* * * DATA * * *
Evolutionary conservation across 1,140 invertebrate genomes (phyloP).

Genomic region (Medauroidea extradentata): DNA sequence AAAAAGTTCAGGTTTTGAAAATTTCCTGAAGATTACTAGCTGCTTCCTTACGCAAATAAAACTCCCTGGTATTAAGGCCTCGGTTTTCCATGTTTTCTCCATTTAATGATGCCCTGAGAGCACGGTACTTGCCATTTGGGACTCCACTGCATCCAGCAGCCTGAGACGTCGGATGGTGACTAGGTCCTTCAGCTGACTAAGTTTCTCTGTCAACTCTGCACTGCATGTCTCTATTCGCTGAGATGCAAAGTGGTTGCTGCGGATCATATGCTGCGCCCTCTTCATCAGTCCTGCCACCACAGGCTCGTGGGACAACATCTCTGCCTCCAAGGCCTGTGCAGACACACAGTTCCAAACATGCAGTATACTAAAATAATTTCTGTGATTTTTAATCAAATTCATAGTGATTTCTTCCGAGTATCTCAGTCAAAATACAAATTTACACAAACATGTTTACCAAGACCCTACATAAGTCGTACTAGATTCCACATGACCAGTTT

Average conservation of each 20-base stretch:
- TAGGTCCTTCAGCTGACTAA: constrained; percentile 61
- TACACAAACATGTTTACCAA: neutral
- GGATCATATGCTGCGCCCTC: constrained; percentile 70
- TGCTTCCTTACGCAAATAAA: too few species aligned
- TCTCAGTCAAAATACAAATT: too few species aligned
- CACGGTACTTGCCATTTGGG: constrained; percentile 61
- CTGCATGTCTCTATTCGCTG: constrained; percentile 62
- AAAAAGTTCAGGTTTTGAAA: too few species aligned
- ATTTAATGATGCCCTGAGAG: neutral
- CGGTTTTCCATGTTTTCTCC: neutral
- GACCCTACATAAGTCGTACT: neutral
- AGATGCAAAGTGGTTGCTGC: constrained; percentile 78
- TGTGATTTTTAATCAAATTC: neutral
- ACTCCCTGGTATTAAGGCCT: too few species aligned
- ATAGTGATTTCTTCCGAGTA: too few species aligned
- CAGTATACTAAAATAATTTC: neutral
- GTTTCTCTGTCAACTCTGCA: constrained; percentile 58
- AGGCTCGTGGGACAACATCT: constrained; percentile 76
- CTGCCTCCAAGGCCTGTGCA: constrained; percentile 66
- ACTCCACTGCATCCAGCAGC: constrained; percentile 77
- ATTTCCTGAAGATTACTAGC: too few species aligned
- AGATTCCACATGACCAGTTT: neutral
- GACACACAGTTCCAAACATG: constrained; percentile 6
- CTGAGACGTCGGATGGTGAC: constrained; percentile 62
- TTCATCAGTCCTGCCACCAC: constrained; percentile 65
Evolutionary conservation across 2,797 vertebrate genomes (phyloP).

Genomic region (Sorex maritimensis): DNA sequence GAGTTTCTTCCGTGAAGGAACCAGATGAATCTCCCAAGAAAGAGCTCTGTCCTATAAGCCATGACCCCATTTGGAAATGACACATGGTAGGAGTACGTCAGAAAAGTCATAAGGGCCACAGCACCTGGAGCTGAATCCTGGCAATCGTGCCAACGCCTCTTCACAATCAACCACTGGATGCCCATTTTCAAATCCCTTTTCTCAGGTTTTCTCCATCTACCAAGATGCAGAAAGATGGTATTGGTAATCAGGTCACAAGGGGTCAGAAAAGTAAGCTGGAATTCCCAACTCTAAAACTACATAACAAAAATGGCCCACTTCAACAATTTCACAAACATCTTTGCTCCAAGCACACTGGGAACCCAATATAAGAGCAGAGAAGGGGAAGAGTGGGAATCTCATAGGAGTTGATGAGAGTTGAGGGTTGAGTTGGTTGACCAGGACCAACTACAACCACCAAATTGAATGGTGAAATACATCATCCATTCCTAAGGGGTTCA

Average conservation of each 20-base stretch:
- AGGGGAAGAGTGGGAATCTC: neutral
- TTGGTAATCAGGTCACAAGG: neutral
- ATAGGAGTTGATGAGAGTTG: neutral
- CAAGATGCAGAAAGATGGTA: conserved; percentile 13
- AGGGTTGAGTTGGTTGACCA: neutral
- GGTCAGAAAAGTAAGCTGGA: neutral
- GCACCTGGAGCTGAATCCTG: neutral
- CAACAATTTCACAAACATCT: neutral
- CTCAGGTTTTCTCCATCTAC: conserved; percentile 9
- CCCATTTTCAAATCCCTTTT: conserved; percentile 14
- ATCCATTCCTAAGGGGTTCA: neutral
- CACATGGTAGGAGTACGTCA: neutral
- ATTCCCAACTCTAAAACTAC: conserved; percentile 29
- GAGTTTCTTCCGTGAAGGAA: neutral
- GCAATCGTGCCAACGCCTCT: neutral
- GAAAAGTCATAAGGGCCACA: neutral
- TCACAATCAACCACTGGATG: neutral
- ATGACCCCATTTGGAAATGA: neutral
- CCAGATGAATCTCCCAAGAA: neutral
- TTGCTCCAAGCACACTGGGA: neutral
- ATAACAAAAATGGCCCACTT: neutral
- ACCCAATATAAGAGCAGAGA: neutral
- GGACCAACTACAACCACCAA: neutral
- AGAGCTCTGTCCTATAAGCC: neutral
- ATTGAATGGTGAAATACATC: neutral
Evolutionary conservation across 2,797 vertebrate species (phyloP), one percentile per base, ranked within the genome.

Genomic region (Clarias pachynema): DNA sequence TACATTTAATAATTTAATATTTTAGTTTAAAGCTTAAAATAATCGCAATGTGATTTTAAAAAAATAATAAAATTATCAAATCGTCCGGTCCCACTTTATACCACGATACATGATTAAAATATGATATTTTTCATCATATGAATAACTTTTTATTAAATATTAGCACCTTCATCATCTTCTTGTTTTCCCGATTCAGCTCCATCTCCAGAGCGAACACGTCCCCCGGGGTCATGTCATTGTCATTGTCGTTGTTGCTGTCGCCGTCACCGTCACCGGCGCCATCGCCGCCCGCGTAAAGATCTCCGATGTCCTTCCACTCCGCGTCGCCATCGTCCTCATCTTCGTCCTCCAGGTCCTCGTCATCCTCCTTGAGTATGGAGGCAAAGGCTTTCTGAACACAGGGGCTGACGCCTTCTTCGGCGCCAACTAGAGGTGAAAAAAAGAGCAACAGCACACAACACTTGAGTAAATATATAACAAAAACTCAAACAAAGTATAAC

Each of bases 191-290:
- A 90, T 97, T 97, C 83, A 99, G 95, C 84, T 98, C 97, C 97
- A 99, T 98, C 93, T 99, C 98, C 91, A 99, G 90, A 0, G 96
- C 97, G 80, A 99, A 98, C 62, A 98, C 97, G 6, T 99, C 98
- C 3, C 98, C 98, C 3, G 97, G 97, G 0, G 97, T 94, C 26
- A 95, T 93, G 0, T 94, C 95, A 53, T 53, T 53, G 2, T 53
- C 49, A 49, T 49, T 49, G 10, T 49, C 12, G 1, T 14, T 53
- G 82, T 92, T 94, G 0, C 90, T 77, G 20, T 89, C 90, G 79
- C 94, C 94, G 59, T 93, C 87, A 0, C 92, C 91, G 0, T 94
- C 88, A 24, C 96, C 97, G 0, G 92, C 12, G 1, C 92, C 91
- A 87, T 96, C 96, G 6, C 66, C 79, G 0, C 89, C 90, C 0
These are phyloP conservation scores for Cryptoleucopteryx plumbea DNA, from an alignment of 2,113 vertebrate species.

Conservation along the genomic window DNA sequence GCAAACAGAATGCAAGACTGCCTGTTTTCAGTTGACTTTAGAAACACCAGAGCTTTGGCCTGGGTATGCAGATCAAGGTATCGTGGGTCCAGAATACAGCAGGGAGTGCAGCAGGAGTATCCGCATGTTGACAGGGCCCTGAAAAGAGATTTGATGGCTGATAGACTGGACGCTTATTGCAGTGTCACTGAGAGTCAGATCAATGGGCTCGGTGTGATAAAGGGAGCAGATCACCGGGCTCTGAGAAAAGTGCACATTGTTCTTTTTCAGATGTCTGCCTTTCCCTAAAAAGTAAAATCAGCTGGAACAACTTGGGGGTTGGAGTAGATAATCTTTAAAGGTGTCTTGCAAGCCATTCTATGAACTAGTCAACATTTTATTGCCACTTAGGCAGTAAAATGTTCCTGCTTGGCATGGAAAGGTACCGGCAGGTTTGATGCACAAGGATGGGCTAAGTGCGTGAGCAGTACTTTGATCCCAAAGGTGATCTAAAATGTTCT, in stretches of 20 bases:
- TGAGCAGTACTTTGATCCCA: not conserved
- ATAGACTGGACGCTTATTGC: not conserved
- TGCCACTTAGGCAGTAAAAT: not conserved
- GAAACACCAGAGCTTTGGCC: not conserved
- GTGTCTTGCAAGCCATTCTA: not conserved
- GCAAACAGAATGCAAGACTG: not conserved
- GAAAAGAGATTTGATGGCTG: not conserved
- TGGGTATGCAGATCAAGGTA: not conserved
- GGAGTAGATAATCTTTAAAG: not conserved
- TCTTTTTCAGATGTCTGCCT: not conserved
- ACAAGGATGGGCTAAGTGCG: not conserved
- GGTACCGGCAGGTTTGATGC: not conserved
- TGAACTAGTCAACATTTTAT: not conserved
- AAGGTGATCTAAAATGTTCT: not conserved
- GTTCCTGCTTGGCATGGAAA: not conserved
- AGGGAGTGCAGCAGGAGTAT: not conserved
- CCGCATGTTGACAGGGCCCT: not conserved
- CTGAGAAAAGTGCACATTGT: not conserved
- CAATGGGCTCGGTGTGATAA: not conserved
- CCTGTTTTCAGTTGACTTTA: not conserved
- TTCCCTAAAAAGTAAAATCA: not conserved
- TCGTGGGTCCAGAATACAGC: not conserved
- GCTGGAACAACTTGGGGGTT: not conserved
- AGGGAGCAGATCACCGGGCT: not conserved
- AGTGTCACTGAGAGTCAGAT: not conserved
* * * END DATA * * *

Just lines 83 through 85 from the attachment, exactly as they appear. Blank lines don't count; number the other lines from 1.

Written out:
- GGTACCGGCAGGTTTGATGC: not conserved
- TGAACTAGTCAACATTTTAT: not conserved
- AAGGTGATCTAAAATGTTCT: not conserved